When using a chemical milling process, a considerable amount of basis metal is removed. However, using a mild acid as an activator removes less basis metal and does not disturb the surface very much. This is followed by plating 0.0002 to 0.0004 inch of EN over the copper substrate, followed by several rinses and spin-drying.
Medium- and high-phosphorus processes
For high-phosphorus jobs, Microcast uses OMG Fidelity 5005 or 5023 EN. The 5005 product is a self-pH-regulating process that provides highly consistent plating rates and excellent solution stability. Its unique stabilizer and buffering system give an ultra-smooth, non-magnetic nickel coating designed for use with ferrous, non-ferrous and other non-conductive substrates. The plating deposit is compressively stressed for better ductility and offers a stain-resistant finish. For a more decorative bright finish, Microcast uses the supplier's 4880 plating bath.
Tight control over plating chemistry is a must. Microcast's in-house laboratory analyzes solutions daily. The EN baths are continuously monitored and controlled using automatic controllers that maintain the EN chemistry within acceptable tolerances.
The units use a spectrophotometer to monitor and maintain the concentration of nickel within the bath and keep it performing at its optimum. The company works closely with its chemical supplier to head off most zinc diecast plating issues before they become problems. For instance, one problem area is zinc getting into the EN plating bath where it can have a dramatic effect if allowed to build up unchecked. That is when the chemical supplier with an outstanding laboratory can be of great assistance. Also, it can help with plating economies, since some baths are more zinc tolerant than others are.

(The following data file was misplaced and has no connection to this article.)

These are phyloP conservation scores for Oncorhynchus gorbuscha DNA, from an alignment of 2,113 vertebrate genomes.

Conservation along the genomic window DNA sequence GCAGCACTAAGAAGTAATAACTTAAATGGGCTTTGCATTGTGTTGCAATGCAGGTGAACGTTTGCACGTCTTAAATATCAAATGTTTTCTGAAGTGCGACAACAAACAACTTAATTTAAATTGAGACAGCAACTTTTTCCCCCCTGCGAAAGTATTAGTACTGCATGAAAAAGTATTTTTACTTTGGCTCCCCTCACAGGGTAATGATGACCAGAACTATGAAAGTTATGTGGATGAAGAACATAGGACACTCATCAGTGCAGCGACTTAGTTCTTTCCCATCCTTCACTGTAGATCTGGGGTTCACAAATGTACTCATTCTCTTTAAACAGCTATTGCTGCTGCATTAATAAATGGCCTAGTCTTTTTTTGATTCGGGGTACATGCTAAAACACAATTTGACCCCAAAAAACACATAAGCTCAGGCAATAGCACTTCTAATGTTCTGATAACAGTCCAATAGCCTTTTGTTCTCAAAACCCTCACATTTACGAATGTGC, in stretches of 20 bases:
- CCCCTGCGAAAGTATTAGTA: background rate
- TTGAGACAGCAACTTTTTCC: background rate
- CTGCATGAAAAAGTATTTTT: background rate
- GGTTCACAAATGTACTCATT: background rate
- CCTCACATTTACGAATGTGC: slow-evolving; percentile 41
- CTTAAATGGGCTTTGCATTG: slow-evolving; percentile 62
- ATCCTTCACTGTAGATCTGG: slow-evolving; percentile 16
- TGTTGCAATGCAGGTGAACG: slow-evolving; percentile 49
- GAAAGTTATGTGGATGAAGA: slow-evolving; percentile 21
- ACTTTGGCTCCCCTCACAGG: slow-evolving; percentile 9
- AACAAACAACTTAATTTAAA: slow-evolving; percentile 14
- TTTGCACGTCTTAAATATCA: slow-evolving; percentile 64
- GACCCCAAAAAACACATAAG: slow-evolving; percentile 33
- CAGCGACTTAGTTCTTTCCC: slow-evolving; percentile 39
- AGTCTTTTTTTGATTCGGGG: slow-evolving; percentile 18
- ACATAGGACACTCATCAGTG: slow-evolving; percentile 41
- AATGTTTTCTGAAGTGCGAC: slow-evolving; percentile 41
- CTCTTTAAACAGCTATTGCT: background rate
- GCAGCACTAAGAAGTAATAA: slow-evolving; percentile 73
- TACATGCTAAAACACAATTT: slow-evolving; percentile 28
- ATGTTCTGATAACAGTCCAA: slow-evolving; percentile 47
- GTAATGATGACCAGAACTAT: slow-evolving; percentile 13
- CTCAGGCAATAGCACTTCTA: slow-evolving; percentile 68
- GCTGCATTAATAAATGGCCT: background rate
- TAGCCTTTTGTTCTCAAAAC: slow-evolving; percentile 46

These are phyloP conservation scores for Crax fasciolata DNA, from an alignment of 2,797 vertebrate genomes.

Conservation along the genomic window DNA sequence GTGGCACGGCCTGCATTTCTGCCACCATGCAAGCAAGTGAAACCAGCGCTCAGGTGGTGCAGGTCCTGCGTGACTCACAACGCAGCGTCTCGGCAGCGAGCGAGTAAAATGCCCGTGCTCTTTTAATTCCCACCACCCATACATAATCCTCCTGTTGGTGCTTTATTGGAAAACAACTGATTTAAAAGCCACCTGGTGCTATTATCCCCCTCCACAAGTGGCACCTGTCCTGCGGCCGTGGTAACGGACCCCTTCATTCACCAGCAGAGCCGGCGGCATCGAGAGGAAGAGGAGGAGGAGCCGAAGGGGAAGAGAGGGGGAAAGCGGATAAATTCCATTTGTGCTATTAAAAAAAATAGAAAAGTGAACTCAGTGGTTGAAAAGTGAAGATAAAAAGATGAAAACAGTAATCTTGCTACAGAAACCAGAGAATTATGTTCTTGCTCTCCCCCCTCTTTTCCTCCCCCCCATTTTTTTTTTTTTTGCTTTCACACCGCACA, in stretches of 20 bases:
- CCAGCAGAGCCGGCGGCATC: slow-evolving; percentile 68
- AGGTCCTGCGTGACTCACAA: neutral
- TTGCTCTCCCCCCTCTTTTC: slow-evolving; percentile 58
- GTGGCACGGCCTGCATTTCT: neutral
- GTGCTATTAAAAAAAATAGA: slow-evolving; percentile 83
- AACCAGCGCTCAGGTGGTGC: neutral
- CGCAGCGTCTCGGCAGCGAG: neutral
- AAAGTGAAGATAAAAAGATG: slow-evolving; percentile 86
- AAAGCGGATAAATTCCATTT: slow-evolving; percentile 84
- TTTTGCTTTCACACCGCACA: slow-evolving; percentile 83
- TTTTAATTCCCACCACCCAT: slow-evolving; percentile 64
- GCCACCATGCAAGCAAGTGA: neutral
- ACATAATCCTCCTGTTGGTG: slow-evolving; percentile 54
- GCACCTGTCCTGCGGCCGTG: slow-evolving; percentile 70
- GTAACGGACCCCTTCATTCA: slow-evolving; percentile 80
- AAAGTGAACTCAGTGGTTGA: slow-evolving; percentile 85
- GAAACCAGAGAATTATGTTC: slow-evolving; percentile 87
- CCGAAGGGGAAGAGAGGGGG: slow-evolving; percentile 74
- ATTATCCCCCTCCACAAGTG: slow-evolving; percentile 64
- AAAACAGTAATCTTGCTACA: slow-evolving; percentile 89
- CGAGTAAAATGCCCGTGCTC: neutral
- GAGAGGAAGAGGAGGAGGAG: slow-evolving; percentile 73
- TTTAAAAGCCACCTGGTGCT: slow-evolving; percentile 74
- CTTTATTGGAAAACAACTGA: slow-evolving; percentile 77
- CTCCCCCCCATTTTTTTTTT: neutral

Microcast's business is quality castings
The bulk of the EN-plated parts go to connector-based products for cable communications and test points for PC boards. The company stresses the importance of several elements in successful plating of zinc diecast parts. The cast parts should be dense with little surface porosity. Microcast prides itself on using only virgin alloy, and because no recycled or remelted material is used, it is essentially pure material. "We try to use a minimum amount of special lubricants for cleaning ease in the diecast process, and this also ensures that there will be nothing to prevent good adhesion of the surface coating to the cast part," Mr. Fuschetti pointed out.
"Our business is growing all of the time," Mr. Fuschetti added. "Currently we operate with about 80,000 sq ft of plant space. We recently added 20,000 sq ft just to handle our zinc-diecasting operation. Therefore, we can diecast about 100,000 components daily and plate them with a variety of finishes.
"To successfully compete in the highly demanding market of EN plating or zinc diecastings, you have to start with quality castings. The way we have found to be the best way to address the problem was to be our own diecasting supplier. The other part is to team up with a reliable and quality chemical supplier, one with a broad range of in-plant and laboratory support services. The combination has proved a win-win situation for both Microcast and the supplier," Mr. Fuschetti concluded.
|TABLE I—Common Zinc Alloys|
Tin Zinc (99.99%)